Why did Mike Mauti speak out against Jay Paterno?

Mike Mauti made headlines this week after excerpts of John U. Bacon’s book “Fourth and Long” featured several quotes from the former Penn State linebacker discussing some situations he experienced during a tumultuous 2011-2012. After talking to Mauti this week, YDR reporter Frank Bodani explains why Mauti said what he did.

Related: In a column, Frank Bodani writes that for Mauti, talking about 2011 Penn State was therapeutic.

About Jim Seip

Jim Seip wore a cookie monster costume to help close out the Spectrum on Oct. 31, 2009.
This entry was posted in Big Ten, Christian Hackenberg, Jim Seip, Joe Paterno, Mike Mauti, Penn State, Podcast, Tyler Ferguson and tagged , , . Bookmark the permalink.

4 Responses to Why did Mike Mauti speak out against Jay Paterno?

  1. Bill PSU says:

    What a lack of class. If you accept the honor of speaking at someone’s memorial service, you shouldn’t be the one trashing the deceased and his son to a reporter. Mauti should have kept quiet out of respect for the Paterno family.

    • Jim Seip says:

      Bill PSU,

      Mauti has never trashed Joe. He did, however, explain his feelings on a fiery exchange between players and Jay Paterno during the Illinois game in 2011. Only now are those comments coming to surface, long after Joe had been removed as head coach and more than a year after his death. While heated exchanges happen in sports, it’s rare to hear about them at PSU. Mauti chose to speak from the heart and provide his opinion. I don’t believe that shows a lack of class. If anything, especially at a buttoned-up program like PSU, it shows courage. If Mauti’s opinions — and if Jay was as confrontational and divisive as Mauti expressed — perhaps the program would have been better off if more players would have spoke up sooner.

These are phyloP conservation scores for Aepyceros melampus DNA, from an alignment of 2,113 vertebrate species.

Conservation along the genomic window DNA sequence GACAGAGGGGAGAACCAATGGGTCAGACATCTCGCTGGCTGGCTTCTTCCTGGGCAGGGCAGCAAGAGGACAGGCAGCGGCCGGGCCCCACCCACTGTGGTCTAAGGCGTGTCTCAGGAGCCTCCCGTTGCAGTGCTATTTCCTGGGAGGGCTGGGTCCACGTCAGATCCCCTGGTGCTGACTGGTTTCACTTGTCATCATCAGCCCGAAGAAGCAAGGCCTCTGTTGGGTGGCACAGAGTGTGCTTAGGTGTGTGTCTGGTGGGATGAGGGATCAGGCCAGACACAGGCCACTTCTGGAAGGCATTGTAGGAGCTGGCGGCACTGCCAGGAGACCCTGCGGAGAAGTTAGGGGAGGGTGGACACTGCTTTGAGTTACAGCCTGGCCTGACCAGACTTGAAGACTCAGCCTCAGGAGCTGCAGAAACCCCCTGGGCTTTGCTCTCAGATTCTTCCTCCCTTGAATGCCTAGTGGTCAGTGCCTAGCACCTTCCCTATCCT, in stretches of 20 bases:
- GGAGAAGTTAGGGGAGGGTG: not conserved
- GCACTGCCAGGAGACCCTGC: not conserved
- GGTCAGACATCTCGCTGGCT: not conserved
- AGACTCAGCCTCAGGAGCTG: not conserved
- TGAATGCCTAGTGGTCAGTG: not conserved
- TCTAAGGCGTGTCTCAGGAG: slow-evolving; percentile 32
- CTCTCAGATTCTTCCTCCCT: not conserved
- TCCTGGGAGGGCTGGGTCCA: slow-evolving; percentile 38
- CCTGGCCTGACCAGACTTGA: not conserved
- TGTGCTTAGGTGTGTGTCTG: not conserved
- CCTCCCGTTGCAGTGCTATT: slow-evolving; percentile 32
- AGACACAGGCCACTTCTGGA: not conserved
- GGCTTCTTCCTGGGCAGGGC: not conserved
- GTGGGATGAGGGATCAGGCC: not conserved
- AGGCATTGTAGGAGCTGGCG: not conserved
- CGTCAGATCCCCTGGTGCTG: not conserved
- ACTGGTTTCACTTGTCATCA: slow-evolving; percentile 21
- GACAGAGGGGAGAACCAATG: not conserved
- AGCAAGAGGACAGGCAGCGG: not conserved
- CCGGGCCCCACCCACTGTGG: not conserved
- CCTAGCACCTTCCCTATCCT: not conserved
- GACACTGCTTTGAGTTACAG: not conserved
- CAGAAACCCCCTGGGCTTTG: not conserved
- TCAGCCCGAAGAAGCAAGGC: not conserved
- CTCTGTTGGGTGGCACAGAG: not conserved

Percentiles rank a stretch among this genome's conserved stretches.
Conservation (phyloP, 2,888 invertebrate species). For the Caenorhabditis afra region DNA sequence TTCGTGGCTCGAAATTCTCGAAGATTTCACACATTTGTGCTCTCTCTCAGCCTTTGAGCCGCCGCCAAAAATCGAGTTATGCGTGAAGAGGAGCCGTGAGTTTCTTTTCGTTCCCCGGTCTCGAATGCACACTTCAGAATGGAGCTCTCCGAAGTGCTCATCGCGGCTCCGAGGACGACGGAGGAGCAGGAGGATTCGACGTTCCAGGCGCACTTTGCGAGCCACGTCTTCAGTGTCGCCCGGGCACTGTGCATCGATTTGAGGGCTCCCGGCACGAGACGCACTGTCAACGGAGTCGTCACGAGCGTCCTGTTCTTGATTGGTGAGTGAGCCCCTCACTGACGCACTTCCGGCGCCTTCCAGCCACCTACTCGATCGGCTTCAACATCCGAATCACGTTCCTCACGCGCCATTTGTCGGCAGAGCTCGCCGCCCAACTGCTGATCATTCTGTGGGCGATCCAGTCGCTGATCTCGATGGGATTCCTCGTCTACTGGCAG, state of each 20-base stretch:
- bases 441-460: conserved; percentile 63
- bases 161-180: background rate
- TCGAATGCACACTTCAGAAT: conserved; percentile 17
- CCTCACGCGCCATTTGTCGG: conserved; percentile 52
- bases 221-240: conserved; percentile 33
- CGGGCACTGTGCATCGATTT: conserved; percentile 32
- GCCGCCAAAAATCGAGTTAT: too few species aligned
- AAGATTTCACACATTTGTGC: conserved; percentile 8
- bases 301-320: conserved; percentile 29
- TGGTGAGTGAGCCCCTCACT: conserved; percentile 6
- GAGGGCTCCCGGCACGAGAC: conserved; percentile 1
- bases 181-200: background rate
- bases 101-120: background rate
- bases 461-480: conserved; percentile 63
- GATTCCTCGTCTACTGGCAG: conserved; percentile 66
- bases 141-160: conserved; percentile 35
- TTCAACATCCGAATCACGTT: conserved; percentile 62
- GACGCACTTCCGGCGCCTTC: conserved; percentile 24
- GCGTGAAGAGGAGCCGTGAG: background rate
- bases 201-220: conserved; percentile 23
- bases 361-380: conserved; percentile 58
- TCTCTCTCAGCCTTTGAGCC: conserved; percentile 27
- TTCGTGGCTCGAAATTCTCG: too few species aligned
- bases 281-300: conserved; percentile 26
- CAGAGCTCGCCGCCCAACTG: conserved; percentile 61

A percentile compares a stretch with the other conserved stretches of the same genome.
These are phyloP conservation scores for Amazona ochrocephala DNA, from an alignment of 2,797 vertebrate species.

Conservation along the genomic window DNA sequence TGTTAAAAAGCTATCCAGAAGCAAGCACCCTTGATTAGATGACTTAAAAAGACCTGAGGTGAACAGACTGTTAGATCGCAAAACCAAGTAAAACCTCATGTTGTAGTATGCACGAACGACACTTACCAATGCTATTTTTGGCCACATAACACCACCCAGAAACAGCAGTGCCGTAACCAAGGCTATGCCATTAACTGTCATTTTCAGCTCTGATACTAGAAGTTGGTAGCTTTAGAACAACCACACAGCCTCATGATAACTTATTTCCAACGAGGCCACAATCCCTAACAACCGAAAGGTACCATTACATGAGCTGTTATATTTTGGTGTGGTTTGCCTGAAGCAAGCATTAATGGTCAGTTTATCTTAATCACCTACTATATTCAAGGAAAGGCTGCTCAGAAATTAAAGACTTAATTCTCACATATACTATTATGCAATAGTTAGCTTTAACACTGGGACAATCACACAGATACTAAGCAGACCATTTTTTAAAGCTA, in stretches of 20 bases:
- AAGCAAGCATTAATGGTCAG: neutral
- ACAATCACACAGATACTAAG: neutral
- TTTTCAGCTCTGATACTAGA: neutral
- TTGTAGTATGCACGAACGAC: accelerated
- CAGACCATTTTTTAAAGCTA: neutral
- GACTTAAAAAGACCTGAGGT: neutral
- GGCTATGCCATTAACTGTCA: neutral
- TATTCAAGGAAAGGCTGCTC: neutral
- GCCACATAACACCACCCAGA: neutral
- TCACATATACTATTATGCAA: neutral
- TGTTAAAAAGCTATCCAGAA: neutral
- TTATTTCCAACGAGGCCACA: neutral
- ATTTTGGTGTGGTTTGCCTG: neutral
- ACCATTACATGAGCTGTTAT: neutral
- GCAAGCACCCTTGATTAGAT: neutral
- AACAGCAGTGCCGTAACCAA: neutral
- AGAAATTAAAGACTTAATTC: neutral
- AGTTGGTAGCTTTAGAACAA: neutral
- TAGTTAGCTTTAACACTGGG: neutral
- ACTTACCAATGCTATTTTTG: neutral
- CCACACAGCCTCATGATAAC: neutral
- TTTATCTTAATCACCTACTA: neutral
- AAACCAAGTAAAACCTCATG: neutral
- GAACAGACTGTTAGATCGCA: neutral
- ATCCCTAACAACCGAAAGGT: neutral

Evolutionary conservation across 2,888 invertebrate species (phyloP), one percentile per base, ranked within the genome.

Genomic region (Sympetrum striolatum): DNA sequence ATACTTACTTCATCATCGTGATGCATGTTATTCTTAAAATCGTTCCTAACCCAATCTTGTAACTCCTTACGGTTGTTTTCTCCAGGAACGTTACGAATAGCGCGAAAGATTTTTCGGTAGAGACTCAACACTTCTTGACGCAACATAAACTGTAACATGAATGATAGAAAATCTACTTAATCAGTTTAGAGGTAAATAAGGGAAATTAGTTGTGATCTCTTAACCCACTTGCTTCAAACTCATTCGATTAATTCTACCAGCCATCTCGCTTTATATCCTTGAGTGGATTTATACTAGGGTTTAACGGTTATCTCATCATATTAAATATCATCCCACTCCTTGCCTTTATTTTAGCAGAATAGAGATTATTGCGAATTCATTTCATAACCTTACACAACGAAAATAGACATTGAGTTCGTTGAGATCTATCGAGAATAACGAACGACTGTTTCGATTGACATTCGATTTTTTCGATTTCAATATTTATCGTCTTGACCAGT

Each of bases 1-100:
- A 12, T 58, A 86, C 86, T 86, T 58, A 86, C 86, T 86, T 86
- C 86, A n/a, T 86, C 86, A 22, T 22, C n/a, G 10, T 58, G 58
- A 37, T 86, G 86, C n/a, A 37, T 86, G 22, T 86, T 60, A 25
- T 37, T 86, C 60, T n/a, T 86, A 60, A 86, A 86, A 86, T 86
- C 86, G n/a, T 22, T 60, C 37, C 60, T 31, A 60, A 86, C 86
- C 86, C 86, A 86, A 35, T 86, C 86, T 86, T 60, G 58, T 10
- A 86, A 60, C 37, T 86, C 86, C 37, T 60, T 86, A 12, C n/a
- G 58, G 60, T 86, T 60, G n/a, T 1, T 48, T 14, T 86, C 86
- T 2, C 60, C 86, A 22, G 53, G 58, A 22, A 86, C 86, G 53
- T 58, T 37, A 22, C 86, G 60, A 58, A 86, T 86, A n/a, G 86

• Tom says:

        I disagree. He did say he didn’t get “the same Joe Paterno” his father did. It does seem kind of contradictory as to what he said other times about Paterno.

        • Frank Bodani says:

          Hi Tom, Frank Bodani here… Thanks for the Mauti messages. I believe Mike’s point is that you can respect and honor Joe but also recognize that he couldn’t do the same job as he did 20 years before. No different than any of us.

Leave a Reply

Your email address will not be published. Required fields are marked *